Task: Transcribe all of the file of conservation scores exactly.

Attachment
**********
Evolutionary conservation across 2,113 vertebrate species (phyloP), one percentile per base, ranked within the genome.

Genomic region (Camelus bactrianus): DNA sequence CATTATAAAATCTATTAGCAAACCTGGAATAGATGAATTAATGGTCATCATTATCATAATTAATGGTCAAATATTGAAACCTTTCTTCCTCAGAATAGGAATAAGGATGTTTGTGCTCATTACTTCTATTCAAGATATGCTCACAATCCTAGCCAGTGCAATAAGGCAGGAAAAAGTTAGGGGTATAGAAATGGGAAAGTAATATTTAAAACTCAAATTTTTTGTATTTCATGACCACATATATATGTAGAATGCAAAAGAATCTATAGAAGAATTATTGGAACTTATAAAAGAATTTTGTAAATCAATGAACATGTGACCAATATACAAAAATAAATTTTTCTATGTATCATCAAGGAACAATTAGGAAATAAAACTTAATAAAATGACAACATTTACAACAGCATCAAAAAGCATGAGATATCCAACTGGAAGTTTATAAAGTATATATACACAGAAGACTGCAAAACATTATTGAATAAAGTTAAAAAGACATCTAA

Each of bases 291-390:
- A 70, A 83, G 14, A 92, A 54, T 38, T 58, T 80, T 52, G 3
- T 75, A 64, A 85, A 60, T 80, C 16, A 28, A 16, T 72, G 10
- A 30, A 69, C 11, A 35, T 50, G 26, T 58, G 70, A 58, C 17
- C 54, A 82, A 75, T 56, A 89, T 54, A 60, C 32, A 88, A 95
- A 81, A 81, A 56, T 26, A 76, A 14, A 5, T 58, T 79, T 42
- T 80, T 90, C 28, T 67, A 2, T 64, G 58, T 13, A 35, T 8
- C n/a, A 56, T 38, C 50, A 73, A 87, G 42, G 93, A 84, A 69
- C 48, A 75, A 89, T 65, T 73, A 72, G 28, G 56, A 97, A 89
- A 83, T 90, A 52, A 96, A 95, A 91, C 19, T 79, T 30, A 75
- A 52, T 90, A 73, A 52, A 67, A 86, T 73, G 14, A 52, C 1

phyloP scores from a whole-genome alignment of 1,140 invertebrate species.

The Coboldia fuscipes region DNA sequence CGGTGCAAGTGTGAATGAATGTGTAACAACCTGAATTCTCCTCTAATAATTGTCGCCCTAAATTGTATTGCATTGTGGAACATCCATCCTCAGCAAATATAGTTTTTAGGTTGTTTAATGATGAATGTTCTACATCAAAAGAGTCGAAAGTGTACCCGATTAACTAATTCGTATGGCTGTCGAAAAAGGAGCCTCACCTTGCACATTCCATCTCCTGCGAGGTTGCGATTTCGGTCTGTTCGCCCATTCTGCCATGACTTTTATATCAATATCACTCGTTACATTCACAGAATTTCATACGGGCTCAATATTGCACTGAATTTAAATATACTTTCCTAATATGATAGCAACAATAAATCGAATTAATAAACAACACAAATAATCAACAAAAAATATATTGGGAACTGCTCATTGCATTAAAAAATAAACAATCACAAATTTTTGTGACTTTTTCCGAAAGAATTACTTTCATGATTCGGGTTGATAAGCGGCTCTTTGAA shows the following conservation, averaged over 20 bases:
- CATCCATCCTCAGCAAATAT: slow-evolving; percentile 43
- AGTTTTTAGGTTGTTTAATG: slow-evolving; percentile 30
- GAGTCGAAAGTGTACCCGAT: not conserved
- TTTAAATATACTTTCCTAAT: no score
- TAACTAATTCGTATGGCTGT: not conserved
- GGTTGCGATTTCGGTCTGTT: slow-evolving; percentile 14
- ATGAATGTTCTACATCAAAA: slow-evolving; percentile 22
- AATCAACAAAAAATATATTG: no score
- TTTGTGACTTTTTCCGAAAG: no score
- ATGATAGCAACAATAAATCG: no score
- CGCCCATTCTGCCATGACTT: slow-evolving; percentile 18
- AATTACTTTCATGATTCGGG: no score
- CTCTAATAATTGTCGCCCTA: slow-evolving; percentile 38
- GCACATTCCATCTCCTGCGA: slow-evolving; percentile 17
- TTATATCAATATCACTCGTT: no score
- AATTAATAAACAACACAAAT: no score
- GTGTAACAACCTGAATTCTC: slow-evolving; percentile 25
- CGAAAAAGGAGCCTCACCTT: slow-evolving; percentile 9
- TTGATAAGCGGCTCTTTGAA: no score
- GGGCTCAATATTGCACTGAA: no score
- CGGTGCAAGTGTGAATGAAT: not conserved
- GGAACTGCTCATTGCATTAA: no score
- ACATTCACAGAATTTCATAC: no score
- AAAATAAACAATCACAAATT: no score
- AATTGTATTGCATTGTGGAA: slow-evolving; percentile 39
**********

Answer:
Evolutionary conservation across 2,113 vertebrate species (phyloP), one percentile per base, ranked within the genome.

Genomic region (Camelus bactrianus): DNA sequence CATTATAAAATCTATTAGCAAACCTGGAATAGATGAATTAATGGTCATCATTATCATAATTAATGGTCAAATATTGAAACCTTTCTTCCTCAGAATAGGAATAAGGATGTTTGTGCTCATTACTTCTATTCAAGATATGCTCACAATCCTAGCCAGTGCAATAAGGCAGGAAAAAGTTAGGGGTATAGAAATGGGAAAGTAATATTTAAAACTCAAATTTTTTGTATTTCATGACCACATATATATGTAGAATGCAAAAGAATCTATAGAAGAATTATTGGAACTTATAAAAGAATTTTGTAAATCAATGAACATGTGACCAATATACAAAAATAAATTTTTCTATGTATCATCAAGGAACAATTAGGAAATAAAACTTAATAAAATGACAACATTTACAACAGCATCAAAAAGCATGAGATATCCAACTGGAAGTTTATAAAGTATATATACACAGAAGACTGCAAAACATTATTGAATAAAGTTAAAAAGACATCTAA

Each of bases 291-390:
- A 70, A 83, G 14, A 92, A 54, T 38, T 58, T 80, T 52, G 3
- T 75, A 64, A 85, A 60, T 80, C 16, A 28, A 16, T 72, G 10
- A 30, A 69, C 11, A 35, T 50, G 26, T 58, G 70, A 58, C 17
- C 54, A 82, A 75, T 56, A 89, T 54, A 60, C 32, A 88, A 95
- A 81, A 81, A 56, T 26, A 76, A 14, A 5, T 58, T 79, T 42
- T 80, T 90, C 28, T 67, A 2, T 64, G 58, T 13, A 35, T 8
- C n/a, A 56, T 38, C 50, A 73, A 87, G 42, G 93, A 84, A 69
- C 48, A 75, A 89, T 65, T 73, A 72, G 28, G 56, A 97, A 89
- A 83, T 90, A 52, A 96, A 95, A 91, C 19, T 79, T 30, A 75
- A 52, T 90, A 73, A 52, A 67, A 86, T 73, G 14, A 52, C 1

phyloP scores from a whole-genome alignment of 1,140 invertebrate species.

The Coboldia fuscipes region DNA sequence CGGTGCAAGTGTGAATGAATGTGTAACAACCTGAATTCTCCTCTAATAATTGTCGCCCTAAATTGTATTGCATTGTGGAACATCCATCCTCAGCAAATATAGTTTTTAGGTTGTTTAATGATGAATGTTCTACATCAAAAGAGTCGAAAGTGTACCCGATTAACTAATTCGTATGGCTGTCGAAAAAGGAGCCTCACCTTGCACATTCCATCTCCTGCGAGGTTGCGATTTCGGTCTGTTCGCCCATTCTGCCATGACTTTTATATCAATATCACTCGTTACATTCACAGAATTTCATACGGGCTCAATATTGCACTGAATTTAAATATACTTTCCTAATATGATAGCAACAATAAATCGAATTAATAAACAACACAAATAATCAACAAAAAATATATTGGGAACTGCTCATTGCATTAAAAAATAAACAATCACAAATTTTTGTGACTTTTTCCGAAAGAATTACTTTCATGATTCGGGTTGATAAGCGGCTCTTTGAA shows the following conservation, averaged over 20 bases:
- CATCCATCCTCAGCAAATAT: slow-evolving; percentile 43
- AGTTTTTAGGTTGTTTAATG: slow-evolving; percentile 30
- GAGTCGAAAGTGTACCCGAT: not conserved
- TTTAAATATACTTTCCTAAT: no score
- TAACTAATTCGTATGGCTGT: not conserved
- GGTTGCGATTTCGGTCTGTT: slow-evolving; percentile 14
- ATGAATGTTCTACATCAAAA: slow-evolving; percentile 22
- AATCAACAAAAAATATATTG: no score
- TTTGTGACTTTTTCCGAAAG: no score
- ATGATAGCAACAATAAATCG: no score
- CGCCCATTCTGCCATGACTT: slow-evolving; percentile 18
- AATTACTTTCATGATTCGGG: no score
- CTCTAATAATTGTCGCCCTA: slow-evolving; percentile 38
- GCACATTCCATCTCCTGCGA: slow-evolving; percentile 17
- TTATATCAATATCACTCGTT: no score
- AATTAATAAACAACACAAAT: no score
- GTGTAACAACCTGAATTCTC: slow-evolving; percentile 25
- CGAAAAAGGAGCCTCACCTT: slow-evolving; percentile 9
- TTGATAAGCGGCTCTTTGAA: no score
- GGGCTCAATATTGCACTGAA: no score
- CGGTGCAAGTGTGAATGAAT: not conserved
- GGAACTGCTCATTGCATTAA: no score
- ACATTCACAGAATTTCATAC: no score
- AAAATAAACAATCACAAATT: no score
- AATTGTATTGCATTGTGGAA: slow-evolving; percentile 39